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A Personal Journey from Archaeology to Cultural Resources Management
Posted by Ken Lord on Aug 21, 2013 8:59:00 AM
I recently read an article in The SAA Archaeological Record entitled, “I Love Archaeology Because . . .” The 19 page article highlighted the perspective of 21 people, and why they find the study of archaeology fascinating. The interviewees ranged from retired archaeology professors, to professional cultural resource management professionals, to High School students. Although their reasons varied based on their experiences and expectations, their responses got me thinking of why I love archaeology, and how my view of it has changed over time.
My first thoughts of archaeology came from the National Geographic Magazine when I was twelve years old. It was there that I read of exotic places and looked at exciting buildings and artifacts, including stunning gold items and large buildings excavated out of the sands of the Middle East. Reading about the finds and seeing those pictures sparked my dream of becoming an archaeologist. I saw myself in Egypt or Iraq (Mesopotamia), digging in the earth and finding treasure; then reporting back to the world with my findings. I dreamt of the adventurous and exciting Indiana Jones mystique of archaeology 20 years before the movie was made.
I was the child that never grew up and continued to pursue what many think about but rarely get the opportunity to do – live out their childhood fantasy. Now 50 years old and 13 years of advanced schooling later, I can now look back and reflect on why I love archaeology, and understand how my opinion of it has changed over time.
My first thought about archaeology was that I could travel around the world, and not really have to deal with living people. After all – archaeology was about “dead” things. However, my dreams of going on adventures in faraway lands and finding golden masks and temples rapidly changed when I became an undergraduate in college and realized that most archaeologists don’t actually get to do that.
After I obtained a doctorate in archaeology, I assumed that I would become a professor like many of the people in the article mentioned above. However, I did not end up on that path; instead I stumbled upon something much better.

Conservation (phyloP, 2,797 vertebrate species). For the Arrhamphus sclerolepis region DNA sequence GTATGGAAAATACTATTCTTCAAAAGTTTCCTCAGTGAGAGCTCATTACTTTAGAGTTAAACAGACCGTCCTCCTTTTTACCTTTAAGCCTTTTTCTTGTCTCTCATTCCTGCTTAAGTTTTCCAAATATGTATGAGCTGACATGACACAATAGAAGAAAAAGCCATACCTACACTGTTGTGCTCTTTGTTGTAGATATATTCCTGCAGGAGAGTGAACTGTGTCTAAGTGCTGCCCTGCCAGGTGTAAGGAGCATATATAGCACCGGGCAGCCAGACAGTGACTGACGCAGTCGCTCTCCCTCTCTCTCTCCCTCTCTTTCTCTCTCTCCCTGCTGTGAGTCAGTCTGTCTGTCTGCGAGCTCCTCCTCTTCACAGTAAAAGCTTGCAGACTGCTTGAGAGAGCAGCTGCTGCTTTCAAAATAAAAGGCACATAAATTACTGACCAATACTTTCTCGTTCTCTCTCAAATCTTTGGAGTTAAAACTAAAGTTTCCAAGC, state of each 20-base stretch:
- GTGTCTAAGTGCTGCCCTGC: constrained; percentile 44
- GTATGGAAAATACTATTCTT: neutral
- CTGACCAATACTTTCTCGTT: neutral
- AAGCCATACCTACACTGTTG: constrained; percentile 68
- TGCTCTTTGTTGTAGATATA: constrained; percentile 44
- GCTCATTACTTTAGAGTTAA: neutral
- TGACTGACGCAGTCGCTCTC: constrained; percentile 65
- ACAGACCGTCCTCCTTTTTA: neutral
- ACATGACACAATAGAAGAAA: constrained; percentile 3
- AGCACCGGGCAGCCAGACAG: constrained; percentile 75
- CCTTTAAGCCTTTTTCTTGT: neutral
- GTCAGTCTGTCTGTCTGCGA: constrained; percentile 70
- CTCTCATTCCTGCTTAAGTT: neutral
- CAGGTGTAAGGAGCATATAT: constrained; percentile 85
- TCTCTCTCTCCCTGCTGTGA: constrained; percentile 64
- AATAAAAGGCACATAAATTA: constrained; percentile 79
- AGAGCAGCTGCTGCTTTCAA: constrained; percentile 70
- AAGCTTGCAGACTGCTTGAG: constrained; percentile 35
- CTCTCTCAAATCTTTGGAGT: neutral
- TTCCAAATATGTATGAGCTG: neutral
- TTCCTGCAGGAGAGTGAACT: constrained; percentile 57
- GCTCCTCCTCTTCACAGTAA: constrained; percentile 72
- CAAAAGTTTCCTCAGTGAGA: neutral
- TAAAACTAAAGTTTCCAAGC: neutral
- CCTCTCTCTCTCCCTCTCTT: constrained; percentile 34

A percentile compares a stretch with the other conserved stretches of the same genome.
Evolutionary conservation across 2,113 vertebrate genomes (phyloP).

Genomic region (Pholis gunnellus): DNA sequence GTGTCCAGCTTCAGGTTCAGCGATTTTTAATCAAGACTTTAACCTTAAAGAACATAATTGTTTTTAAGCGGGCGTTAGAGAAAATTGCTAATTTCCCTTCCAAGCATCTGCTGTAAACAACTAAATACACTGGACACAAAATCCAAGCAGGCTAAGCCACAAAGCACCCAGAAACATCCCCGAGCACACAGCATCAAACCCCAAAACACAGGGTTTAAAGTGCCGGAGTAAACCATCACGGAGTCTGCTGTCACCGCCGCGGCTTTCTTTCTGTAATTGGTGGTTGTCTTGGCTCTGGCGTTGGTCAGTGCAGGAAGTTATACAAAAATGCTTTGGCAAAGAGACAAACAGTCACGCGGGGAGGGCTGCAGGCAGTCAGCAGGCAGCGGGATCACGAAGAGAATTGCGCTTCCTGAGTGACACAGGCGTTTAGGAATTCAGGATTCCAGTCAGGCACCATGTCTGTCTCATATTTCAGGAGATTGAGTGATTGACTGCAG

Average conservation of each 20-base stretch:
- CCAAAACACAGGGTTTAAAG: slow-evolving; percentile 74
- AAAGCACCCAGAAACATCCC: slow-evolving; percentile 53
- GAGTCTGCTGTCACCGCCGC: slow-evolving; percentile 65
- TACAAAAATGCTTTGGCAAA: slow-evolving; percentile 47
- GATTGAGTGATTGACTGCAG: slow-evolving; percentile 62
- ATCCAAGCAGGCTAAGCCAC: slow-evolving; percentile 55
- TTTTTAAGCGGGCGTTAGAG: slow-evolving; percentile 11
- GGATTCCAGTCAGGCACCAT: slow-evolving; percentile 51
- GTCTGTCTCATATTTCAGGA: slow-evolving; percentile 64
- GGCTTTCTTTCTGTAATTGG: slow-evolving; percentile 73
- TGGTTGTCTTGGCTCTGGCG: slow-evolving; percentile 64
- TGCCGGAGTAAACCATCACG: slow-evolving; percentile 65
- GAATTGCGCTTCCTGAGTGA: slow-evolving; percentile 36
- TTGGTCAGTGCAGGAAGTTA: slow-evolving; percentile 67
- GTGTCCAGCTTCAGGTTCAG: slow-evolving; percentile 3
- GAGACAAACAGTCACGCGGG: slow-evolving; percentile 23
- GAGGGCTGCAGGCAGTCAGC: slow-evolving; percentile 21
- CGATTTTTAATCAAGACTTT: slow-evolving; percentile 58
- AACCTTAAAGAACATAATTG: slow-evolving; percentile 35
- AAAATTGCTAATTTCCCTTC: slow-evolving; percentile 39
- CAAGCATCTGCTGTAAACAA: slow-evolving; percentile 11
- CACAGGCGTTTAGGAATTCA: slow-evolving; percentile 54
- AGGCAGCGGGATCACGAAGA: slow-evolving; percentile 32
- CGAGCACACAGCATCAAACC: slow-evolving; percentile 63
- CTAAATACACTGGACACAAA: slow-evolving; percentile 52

The concept of a profession of Cultural Resource Manager was forming around the time I was in graduate school. This new profession opened up a whole new world to people that loved archaeology, such as myself. Writing about cultural resources for public review gave me, and many others, the opportunity to inform people about the past through showing them how similar the entire world is despite the thousands of years that may separate us. Modern cultural resources work involves many disciplines: anthropology, biology, ethnography, geology, geography, hydrology, and soils, among others disciplines. In fact, it is one of the most fully integrated disciplines in environmental consulting. It involves teaching others about peoples that lived here before us and provides them with insight into our past and possibly our futures.
Now here comes the exciting part: The realization that my dream of archaeology went from exploring the world to discover “dead things”, to working with people by helping them understand themselves and the world around them. This total interaction of the past and present, the ancient and modern environment, and all of the portions of environmental documents necessary to provide a complete view of the impacts, plus the advantages of a project are all the reasons why I love archaeology. This passion for the environment and meeting clients' needs is why I and other members of the FirstCarbon Solutions (FCS) team encourages discussion and provides advice to people worldwide.
The FCS staff is open to any and all explanations for intriguing prehistoric cultural phenomena. With our extensive knowledge of land development, the natural environment and regulatory processes, you will get the evaluations, advice and mediations needed to meet even the most complicated requirements in managing your natural resources. For more information, contact us: